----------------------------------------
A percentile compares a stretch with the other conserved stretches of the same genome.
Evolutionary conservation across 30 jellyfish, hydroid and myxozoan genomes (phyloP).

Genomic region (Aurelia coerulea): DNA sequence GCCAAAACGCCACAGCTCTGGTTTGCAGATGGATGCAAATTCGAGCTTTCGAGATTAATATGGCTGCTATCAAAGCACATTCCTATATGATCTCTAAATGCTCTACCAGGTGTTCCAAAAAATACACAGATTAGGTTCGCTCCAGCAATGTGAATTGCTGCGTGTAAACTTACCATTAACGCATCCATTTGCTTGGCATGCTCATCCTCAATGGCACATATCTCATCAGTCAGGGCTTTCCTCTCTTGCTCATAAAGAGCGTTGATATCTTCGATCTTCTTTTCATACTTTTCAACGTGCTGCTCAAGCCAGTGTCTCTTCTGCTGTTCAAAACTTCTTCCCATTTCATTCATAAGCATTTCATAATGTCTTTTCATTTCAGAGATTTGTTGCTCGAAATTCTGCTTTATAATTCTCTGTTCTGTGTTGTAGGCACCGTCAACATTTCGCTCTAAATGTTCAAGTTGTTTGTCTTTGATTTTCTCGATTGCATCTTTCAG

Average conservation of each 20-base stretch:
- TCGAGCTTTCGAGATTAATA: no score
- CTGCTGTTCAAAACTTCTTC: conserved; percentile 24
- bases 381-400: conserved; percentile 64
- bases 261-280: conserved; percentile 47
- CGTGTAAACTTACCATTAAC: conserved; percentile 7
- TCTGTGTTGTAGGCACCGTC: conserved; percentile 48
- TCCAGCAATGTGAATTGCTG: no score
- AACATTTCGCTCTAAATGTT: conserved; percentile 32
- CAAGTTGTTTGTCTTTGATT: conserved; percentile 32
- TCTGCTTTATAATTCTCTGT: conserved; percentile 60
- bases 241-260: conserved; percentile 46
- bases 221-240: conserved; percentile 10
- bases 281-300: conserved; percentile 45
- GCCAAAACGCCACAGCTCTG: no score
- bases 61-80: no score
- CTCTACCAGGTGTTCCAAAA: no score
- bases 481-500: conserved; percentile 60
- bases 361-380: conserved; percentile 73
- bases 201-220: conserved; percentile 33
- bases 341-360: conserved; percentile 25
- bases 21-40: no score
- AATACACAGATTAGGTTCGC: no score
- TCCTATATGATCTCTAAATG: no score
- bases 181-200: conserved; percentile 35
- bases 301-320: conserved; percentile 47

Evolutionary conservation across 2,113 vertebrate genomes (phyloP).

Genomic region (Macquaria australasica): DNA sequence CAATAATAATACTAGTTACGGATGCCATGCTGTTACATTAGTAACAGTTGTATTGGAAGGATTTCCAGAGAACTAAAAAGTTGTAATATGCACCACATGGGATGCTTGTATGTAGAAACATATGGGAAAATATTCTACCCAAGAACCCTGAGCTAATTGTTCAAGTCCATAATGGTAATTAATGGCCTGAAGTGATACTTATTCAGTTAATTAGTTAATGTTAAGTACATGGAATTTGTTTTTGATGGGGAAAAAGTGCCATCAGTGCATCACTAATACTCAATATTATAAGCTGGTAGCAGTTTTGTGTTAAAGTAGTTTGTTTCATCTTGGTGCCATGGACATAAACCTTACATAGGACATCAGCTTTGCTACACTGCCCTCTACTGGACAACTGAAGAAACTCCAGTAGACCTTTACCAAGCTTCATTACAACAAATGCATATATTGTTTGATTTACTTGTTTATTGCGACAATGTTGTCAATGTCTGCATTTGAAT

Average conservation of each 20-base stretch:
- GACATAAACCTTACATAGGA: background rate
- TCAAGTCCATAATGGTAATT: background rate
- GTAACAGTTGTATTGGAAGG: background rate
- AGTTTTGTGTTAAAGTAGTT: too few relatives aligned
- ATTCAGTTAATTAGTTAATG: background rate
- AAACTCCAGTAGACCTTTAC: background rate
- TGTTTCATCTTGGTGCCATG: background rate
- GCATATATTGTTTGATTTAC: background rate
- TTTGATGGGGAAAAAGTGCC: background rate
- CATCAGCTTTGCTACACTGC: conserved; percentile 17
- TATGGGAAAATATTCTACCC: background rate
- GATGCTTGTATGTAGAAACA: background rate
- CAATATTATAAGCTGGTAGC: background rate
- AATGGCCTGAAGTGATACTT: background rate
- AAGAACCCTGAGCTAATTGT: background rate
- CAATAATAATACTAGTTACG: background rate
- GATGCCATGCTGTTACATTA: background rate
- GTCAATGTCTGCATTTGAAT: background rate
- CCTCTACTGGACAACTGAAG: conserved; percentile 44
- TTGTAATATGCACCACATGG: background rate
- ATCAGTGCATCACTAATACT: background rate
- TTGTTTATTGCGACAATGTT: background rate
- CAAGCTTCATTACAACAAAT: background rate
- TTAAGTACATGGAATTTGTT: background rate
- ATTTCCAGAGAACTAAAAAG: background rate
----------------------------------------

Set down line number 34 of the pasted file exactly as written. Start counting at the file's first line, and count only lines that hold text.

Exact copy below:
- TCAAGTCCATAATGGTAATT: background rate